A delightfully salty 98-year-old woman taught me an important lesson about spirituality. She was a hospice patient of mine, and on one occasion we discussed her lifetime of religious experiences.
She was raised in a Southern Baptist family. As a young woman she met a nice Catholic boy and to marry him she became one herself, to the utter shock of her family. After he was killed in World War II, she wed a Methodist, but things went kaput when he ran off with his secretary. Jerks come in all religious flavors, although she described him in much more vivid language.
Becoming a Presbyterian was her next step; a Bridge club friend invited her to church. After a run-in with the preacher she left that congregation and met a sweet Pentecostal guy who was a superb dancer. It didn’t last long. She enjoyed dancing, but not during a worship service.
At the urging of other friends over the years, she’d also dallied with the Church of Christ and had a brief flirtation with the Lutherans. Nothing seemed a perfect fit, but she learned a lot of doctrine along the way.
She lamented not having any direct experience practicing Judaism or Buddhism, although she’d studied them thoroughly and had adopted principles of both into her spiritual portfolio.
Eventually she became an Episcopalian, because she decided to visit a church where she was pretty sure no one knew her. Plus, the priest bore a striking resemblance to Tyrone Power. She couldn’t recall any specific sermons he gave, but dang it if he wasn’t gorgeous.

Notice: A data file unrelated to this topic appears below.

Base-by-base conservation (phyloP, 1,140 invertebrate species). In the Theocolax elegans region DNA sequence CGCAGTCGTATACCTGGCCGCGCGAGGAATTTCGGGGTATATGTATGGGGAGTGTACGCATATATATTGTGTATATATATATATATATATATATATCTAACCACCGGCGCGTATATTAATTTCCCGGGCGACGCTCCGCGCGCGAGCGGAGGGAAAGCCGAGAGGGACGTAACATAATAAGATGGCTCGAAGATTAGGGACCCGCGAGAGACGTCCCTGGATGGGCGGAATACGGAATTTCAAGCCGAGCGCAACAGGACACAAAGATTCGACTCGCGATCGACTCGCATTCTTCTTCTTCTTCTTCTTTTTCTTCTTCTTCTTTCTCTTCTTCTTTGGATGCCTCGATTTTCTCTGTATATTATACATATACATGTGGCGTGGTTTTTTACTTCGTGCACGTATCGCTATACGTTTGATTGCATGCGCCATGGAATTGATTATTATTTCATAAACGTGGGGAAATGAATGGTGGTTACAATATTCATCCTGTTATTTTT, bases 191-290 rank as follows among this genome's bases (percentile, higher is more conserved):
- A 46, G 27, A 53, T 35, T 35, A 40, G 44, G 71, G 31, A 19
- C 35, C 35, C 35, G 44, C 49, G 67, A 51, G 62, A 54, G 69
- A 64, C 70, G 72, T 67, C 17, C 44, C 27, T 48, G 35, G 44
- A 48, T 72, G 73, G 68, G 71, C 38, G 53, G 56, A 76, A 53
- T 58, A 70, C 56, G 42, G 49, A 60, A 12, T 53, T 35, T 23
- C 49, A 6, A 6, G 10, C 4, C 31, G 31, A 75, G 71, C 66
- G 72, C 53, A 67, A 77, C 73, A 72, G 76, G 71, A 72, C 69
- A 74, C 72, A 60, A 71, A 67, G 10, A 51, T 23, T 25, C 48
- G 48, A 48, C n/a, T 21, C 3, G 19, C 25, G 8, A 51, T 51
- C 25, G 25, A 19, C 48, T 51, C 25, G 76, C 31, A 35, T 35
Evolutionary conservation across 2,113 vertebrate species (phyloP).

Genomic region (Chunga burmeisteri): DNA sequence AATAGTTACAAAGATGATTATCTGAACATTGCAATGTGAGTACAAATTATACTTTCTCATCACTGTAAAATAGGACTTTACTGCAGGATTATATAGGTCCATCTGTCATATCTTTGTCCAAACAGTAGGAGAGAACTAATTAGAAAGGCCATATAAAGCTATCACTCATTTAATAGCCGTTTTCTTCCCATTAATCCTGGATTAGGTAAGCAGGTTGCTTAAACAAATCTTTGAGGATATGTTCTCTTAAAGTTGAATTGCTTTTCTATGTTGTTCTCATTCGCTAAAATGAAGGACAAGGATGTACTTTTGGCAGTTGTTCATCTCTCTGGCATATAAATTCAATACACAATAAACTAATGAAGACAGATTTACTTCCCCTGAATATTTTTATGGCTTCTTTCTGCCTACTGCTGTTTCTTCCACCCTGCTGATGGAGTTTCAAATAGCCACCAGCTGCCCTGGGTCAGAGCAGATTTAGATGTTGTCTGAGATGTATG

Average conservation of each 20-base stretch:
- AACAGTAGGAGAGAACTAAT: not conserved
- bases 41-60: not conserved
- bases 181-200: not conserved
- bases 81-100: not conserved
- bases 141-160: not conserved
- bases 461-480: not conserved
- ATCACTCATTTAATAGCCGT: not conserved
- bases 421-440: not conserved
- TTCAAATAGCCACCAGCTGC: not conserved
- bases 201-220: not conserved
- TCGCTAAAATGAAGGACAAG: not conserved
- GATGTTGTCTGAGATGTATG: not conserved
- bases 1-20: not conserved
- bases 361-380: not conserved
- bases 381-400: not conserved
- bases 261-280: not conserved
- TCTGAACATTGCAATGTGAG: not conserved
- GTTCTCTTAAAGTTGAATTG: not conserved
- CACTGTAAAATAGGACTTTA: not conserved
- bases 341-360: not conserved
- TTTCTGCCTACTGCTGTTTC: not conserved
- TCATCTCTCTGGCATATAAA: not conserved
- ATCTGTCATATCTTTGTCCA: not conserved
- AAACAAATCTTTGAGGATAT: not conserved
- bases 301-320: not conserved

I’m not making this up.
How, I asked, with her amazingly diverse experience, did she define herself spiritually? She assured me she enjoyed great spiritual clarity. To describe herself, she quoted Thomas Jefferson: “I am of a sect by myself, as far as I know.”
Spirituality itself was her passion, not any one brand of religion. On her drive across life’s sacred landscape, her journey convinced her God was unimpressed by denominational labels. The important thing was cultivating a bond with the Holy, and recognizing the holiness within herself, in others, and all of creation.
She said, “Everything is spiritual when you believe our very existence is nothing short of miraculous. God must love us very much to give us such a gift. It’s a spiritual awakening that’s renewed every day with awe and wonder and thanksgiving.”
Her spiritual selfhood transcended particular doctrines, creeds, interpretations of scripture, or styles of worship. She admitted to having questions and doubts but understood that as part of her life education. Finding absolute answers was not her goal, and her concept of faith went beyond the notion of everyone needing to agree on what to believe.
Instead, hers was a spirituality of humility, curiosity, and acceptance. It was about relationship: her love of God, and her loving embrace of other people and all things.
At 98, she appreciated that her time in this realm was nearing the end of a chapter in a much larger book. It was a moment of waiting to turn to the next episode. In the pages to come she believed more spiritual discovery was ahead but was quite thankful for all the excursions she’d already taken.
“I wouldn’t change a thing,” she said, “and couldn’t anyway if I tried. So why not be happy? I’m so glad I was able to explore.”